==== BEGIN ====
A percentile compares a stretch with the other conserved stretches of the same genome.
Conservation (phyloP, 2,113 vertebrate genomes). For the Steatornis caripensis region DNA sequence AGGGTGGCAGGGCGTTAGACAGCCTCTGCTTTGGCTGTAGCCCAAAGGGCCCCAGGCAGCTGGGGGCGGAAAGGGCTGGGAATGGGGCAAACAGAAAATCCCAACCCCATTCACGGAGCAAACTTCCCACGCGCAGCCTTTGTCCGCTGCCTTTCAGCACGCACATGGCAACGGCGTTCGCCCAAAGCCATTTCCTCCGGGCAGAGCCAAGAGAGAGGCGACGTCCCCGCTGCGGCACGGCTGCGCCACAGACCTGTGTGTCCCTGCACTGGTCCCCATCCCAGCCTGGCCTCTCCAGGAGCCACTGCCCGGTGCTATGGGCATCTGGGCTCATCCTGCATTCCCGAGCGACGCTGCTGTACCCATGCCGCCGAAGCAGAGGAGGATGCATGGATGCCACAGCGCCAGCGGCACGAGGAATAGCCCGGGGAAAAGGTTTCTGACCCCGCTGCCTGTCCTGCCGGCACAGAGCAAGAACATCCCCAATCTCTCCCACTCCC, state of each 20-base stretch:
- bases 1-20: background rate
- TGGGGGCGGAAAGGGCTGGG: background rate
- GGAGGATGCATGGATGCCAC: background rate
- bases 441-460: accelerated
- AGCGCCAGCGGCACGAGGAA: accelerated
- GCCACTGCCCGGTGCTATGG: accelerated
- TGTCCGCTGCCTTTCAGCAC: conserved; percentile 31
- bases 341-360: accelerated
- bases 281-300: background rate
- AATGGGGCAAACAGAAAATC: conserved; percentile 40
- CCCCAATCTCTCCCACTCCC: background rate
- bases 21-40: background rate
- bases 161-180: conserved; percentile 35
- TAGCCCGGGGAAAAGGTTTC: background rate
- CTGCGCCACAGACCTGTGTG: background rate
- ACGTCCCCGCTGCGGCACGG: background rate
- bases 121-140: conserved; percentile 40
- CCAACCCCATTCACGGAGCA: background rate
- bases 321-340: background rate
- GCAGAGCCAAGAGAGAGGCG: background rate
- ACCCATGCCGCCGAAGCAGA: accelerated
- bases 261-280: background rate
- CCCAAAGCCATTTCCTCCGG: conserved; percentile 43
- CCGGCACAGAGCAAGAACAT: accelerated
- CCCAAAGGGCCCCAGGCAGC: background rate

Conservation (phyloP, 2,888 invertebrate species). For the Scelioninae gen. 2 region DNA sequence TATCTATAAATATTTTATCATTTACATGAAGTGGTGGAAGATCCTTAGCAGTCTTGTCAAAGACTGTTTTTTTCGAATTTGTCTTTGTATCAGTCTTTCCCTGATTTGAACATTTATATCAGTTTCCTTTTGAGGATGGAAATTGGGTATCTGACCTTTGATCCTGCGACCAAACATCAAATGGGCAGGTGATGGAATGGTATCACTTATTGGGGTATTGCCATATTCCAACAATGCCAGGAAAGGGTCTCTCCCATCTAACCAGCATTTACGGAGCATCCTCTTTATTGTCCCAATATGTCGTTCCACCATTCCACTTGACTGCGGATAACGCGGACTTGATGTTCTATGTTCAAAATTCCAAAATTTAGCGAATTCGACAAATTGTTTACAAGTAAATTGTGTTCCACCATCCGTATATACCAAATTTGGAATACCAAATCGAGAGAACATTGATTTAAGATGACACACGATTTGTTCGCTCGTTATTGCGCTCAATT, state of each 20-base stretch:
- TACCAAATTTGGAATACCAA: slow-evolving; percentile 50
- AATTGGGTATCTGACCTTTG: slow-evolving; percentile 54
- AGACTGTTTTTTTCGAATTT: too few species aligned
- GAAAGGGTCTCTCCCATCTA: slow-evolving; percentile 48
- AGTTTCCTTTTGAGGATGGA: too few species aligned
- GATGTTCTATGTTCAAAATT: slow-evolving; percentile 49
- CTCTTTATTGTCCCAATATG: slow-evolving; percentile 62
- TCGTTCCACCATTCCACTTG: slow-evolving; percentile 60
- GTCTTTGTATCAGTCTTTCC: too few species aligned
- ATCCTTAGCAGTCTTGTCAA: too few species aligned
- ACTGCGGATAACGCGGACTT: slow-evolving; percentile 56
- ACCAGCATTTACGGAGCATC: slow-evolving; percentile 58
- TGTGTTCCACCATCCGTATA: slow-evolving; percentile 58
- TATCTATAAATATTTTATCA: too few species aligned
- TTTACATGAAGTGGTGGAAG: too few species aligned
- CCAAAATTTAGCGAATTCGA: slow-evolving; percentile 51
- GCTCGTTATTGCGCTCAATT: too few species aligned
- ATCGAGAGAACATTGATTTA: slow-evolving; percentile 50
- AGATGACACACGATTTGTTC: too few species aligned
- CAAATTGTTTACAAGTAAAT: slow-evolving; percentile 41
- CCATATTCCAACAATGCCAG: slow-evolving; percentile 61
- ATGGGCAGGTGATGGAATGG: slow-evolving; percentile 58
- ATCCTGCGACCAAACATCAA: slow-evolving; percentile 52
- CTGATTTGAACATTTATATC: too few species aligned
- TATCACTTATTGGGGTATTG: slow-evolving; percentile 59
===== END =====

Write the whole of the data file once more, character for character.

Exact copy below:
A percentile compares a stretch with the other conserved stretches of the same genome.
Conservation (phyloP, 2,113 vertebrate genomes). For the Steatornis caripensis region DNA sequence AGGGTGGCAGGGCGTTAGACAGCCTCTGCTTTGGCTGTAGCCCAAAGGGCCCCAGGCAGCTGGGGGCGGAAAGGGCTGGGAATGGGGCAAACAGAAAATCCCAACCCCATTCACGGAGCAAACTTCCCACGCGCAGCCTTTGTCCGCTGCCTTTCAGCACGCACATGGCAACGGCGTTCGCCCAAAGCCATTTCCTCCGGGCAGAGCCAAGAGAGAGGCGACGTCCCCGCTGCGGCACGGCTGCGCCACAGACCTGTGTGTCCCTGCACTGGTCCCCATCCCAGCCTGGCCTCTCCAGGAGCCACTGCCCGGTGCTATGGGCATCTGGGCTCATCCTGCATTCCCGAGCGACGCTGCTGTACCCATGCCGCCGAAGCAGAGGAGGATGCATGGATGCCACAGCGCCAGCGGCACGAGGAATAGCCCGGGGAAAAGGTTTCTGACCCCGCTGCCTGTCCTGCCGGCACAGAGCAAGAACATCCCCAATCTCTCCCACTCCC, state of each 20-base stretch:
- bases 1-20: background rate
- TGGGGGCGGAAAGGGCTGGG: background rate
- GGAGGATGCATGGATGCCAC: background rate
- bases 441-460: accelerated
- AGCGCCAGCGGCACGAGGAA: accelerated
- GCCACTGCCCGGTGCTATGG: accelerated
- TGTCCGCTGCCTTTCAGCAC: conserved; percentile 31
- bases 341-360: accelerated
- bases 281-300: background rate
- AATGGGGCAAACAGAAAATC: conserved; percentile 40
- CCCCAATCTCTCCCACTCCC: background rate
- bases 21-40: background rate
- bases 161-180: conserved; percentile 35
- TAGCCCGGGGAAAAGGTTTC: background rate
- CTGCGCCACAGACCTGTGTG: background rate
- ACGTCCCCGCTGCGGCACGG: background rate
- bases 121-140: conserved; percentile 40
- CCAACCCCATTCACGGAGCA: background rate
- bases 321-340: background rate
- GCAGAGCCAAGAGAGAGGCG: background rate
- ACCCATGCCGCCGAAGCAGA: accelerated
- bases 261-280: background rate
- CCCAAAGCCATTTCCTCCGG: conserved; percentile 43
- CCGGCACAGAGCAAGAACAT: accelerated
- CCCAAAGGGCCCCAGGCAGC: background rate

Conservation (phyloP, 2,888 invertebrate species). For the Scelioninae gen. 2 region DNA sequence TATCTATAAATATTTTATCATTTACATGAAGTGGTGGAAGATCCTTAGCAGTCTTGTCAAAGACTGTTTTTTTCGAATTTGTCTTTGTATCAGTCTTTCCCTGATTTGAACATTTATATCAGTTTCCTTTTGAGGATGGAAATTGGGTATCTGACCTTTGATCCTGCGACCAAACATCAAATGGGCAGGTGATGGAATGGTATCACTTATTGGGGTATTGCCATATTCCAACAATGCCAGGAAAGGGTCTCTCCCATCTAACCAGCATTTACGGAGCATCCTCTTTATTGTCCCAATATGTCGTTCCACCATTCCACTTGACTGCGGATAACGCGGACTTGATGTTCTATGTTCAAAATTCCAAAATTTAGCGAATTCGACAAATTGTTTACAAGTAAATTGTGTTCCACCATCCGTATATACCAAATTTGGAATACCAAATCGAGAGAACATTGATTTAAGATGACACACGATTTGTTCGCTCGTTATTGCGCTCAATT, state of each 20-base stretch:
- TACCAAATTTGGAATACCAA: slow-evolving; percentile 50
- AATTGGGTATCTGACCTTTG: slow-evolving; percentile 54
- AGACTGTTTTTTTCGAATTT: too few species aligned
- GAAAGGGTCTCTCCCATCTA: slow-evolving; percentile 48
- AGTTTCCTTTTGAGGATGGA: too few species aligned
- GATGTTCTATGTTCAAAATT: slow-evolving; percentile 49
- CTCTTTATTGTCCCAATATG: slow-evolving; percentile 62
- TCGTTCCACCATTCCACTTG: slow-evolving; percentile 60
- GTCTTTGTATCAGTCTTTCC: too few species aligned
- ATCCTTAGCAGTCTTGTCAA: too few species aligned
- ACTGCGGATAACGCGGACTT: slow-evolving; percentile 56
- ACCAGCATTTACGGAGCATC: slow-evolving; percentile 58
- TGTGTTCCACCATCCGTATA: slow-evolving; percentile 58
- TATCTATAAATATTTTATCA: too few species aligned
- TTTACATGAAGTGGTGGAAG: too few species aligned
- CCAAAATTTAGCGAATTCGA: slow-evolving; percentile 51
- GCTCGTTATTGCGCTCAATT: too few species aligned
- ATCGAGAGAACATTGATTTA: slow-evolving; percentile 50
- AGATGACACACGATTTGTTC: too few species aligned
- CAAATTGTTTACAAGTAAAT: slow-evolving; percentile 41
- CCATATTCCAACAATGCCAG: slow-evolving; percentile 61
- ATGGGCAGGTGATGGAATGG: slow-evolving; percentile 58
- ATCCTGCGACCAAACATCAA: slow-evolving; percentile 52
- CTGATTTGAACATTTATATC: too few species aligned
- TATCACTTATTGGGGTATTG: slow-evolving; percentile 59